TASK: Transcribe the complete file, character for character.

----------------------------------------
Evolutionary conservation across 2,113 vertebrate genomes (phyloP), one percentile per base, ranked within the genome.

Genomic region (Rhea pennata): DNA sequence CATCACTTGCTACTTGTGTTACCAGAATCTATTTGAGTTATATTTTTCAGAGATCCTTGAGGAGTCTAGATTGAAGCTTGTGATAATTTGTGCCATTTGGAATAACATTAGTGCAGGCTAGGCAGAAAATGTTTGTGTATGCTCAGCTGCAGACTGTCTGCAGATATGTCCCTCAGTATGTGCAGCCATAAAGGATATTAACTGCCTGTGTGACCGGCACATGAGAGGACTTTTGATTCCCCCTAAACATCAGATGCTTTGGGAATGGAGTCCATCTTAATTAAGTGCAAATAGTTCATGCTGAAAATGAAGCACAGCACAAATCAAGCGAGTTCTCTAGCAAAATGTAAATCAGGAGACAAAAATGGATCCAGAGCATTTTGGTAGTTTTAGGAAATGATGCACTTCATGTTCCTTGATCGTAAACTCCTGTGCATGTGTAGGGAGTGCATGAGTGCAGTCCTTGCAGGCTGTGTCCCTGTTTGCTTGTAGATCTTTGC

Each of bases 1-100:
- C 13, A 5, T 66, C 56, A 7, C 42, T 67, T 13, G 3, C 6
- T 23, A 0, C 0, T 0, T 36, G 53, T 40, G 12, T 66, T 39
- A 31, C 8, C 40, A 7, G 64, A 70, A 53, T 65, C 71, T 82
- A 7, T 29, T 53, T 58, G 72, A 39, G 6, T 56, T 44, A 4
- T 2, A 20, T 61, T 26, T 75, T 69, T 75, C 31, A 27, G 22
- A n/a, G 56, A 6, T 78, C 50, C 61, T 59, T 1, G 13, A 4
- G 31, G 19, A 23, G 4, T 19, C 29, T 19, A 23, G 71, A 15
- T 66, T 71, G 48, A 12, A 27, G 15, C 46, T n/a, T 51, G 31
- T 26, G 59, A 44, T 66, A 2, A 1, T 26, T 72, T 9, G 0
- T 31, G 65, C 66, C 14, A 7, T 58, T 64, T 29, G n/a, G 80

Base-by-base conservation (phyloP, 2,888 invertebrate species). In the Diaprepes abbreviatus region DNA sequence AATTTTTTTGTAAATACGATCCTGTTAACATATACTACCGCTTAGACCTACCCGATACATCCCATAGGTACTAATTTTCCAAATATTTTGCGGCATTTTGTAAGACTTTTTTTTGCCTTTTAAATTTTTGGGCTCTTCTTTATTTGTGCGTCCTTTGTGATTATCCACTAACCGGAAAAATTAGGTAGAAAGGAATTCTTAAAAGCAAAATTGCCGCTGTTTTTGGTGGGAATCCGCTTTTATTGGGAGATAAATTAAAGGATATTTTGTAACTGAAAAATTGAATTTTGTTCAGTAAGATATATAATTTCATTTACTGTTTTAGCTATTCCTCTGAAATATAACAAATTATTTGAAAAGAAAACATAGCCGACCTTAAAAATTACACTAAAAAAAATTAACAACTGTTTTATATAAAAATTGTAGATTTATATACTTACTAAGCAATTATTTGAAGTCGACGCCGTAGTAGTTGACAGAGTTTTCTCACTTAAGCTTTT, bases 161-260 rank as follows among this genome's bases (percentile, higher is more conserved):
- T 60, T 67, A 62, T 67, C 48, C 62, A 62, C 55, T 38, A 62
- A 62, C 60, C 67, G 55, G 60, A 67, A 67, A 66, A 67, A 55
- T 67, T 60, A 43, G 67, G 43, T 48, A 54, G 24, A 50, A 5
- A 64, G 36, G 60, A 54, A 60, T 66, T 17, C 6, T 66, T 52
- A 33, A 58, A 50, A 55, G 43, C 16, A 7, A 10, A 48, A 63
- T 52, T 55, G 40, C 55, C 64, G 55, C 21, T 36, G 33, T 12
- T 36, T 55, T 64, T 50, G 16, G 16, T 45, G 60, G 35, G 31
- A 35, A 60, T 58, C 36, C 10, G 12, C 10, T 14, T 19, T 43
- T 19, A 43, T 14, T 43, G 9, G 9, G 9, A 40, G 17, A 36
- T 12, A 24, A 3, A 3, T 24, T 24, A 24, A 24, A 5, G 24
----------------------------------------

Evolutionary conservation across 2,113 vertebrate genomes (phyloP), one percentile per base, ranked within the genome.

Genomic region (Rhea pennata): DNA sequence CATCACTTGCTACTTGTGTTACCAGAATCTATTTGAGTTATATTTTTCAGAGATCCTTGAGGAGTCTAGATTGAAGCTTGTGATAATTTGTGCCATTTGGAATAACATTAGTGCAGGCTAGGCAGAAAATGTTTGTGTATGCTCAGCTGCAGACTGTCTGCAGATATGTCCCTCAGTATGTGCAGCCATAAAGGATATTAACTGCCTGTGTGACCGGCACATGAGAGGACTTTTGATTCCCCCTAAACATCAGATGCTTTGGGAATGGAGTCCATCTTAATTAAGTGCAAATAGTTCATGCTGAAAATGAAGCACAGCACAAATCAAGCGAGTTCTCTAGCAAAATGTAAATCAGGAGACAAAAATGGATCCAGAGCATTTTGGTAGTTTTAGGAAATGATGCACTTCATGTTCCTTGATCGTAAACTCCTGTGCATGTGTAGGGAGTGCATGAGTGCAGTCCTTGCAGGCTGTGTCCCTGTTTGCTTGTAGATCTTTGC

Each of bases 1-100:
- C 13, A 5, T 66, C 56, A 7, C 42, T 67, T 13, G 3, C 6
- T 23, A 0, C 0, T 0, T 36, G 53, T 40, G 12, T 66, T 39
- A 31, C 8, C 40, A 7, G 64, A 70, A 53, T 65, C 71, T 82
- A 7, T 29, T 53, T 58, G 72, A 39, G 6, T 56, T 44, A 4
- T 2, A 20, T 61, T 26, T 75, T 69, T 75, C 31, A 27, G 22
- A n/a, G 56, A 6, T 78, C 50, C 61, T 59, T 1, G 13, A 4
- G 31, G 19, A 23, G 4, T 19, C 29, T 19, A 23, G 71, A 15
- T 66, T 71, G 48, A 12, A 27, G 15, C 46, T n/a, T 51, G 31
- T 26, G 59, A 44, T 66, A 2, A 1, T 26, T 72, T 9, G 0
- T 31, G 65, C 66, C 14, A 7, T 58, T 64, T 29, G n/a, G 80

Base-by-base conservation (phyloP, 2,888 invertebrate species). In the Diaprepes abbreviatus region DNA sequence AATTTTTTTGTAAATACGATCCTGTTAACATATACTACCGCTTAGACCTACCCGATACATCCCATAGGTACTAATTTTCCAAATATTTTGCGGCATTTTGTAAGACTTTTTTTTGCCTTTTAAATTTTTGGGCTCTTCTTTATTTGTGCGTCCTTTGTGATTATCCACTAACCGGAAAAATTAGGTAGAAAGGAATTCTTAAAAGCAAAATTGCCGCTGTTTTTGGTGGGAATCCGCTTTTATTGGGAGATAAATTAAAGGATATTTTGTAACTGAAAAATTGAATTTTGTTCAGTAAGATATATAATTTCATTTACTGTTTTAGCTATTCCTCTGAAATATAACAAATTATTTGAAAAGAAAACATAGCCGACCTTAAAAATTACACTAAAAAAAATTAACAACTGTTTTATATAAAAATTGTAGATTTATATACTTACTAAGCAATTATTTGAAGTCGACGCCGTAGTAGTTGACAGAGTTTTCTCACTTAAGCTTTT, bases 161-260 rank as follows among this genome's bases (percentile, higher is more conserved):
- T 60, T 67, A 62, T 67, C 48, C 62, A 62, C 55, T 38, A 62
- A 62, C 60, C 67, G 55, G 60, A 67, A 67, A 66, A 67, A 55
- T 67, T 60, A 43, G 67, G 43, T 48, A 54, G 24, A 50, A 5
- A 64, G 36, G 60, A 54, A 60, T 66, T 17, C 6, T 66, T 52
- A 33, A 58, A 50, A 55, G 43, C 16, A 7, A 10, A 48, A 63
- T 52, T 55, G 40, C 55, C 64, G 55, C 21, T 36, G 33, T 12
- T 36, T 55, T 64, T 50, G 16, G 16, T 45, G 60, G 35, G 31
- A 35, A 60, T 58, C 36, C 10, G 12, C 10, T 14, T 19, T 43
- T 19, A 43, T 14, T 43, G 9, G 9, G 9, A 40, G 17, A 36
- T 12, A 24, A 3, A 3, T 24, T 24, A 24, A 24, A 5, G 24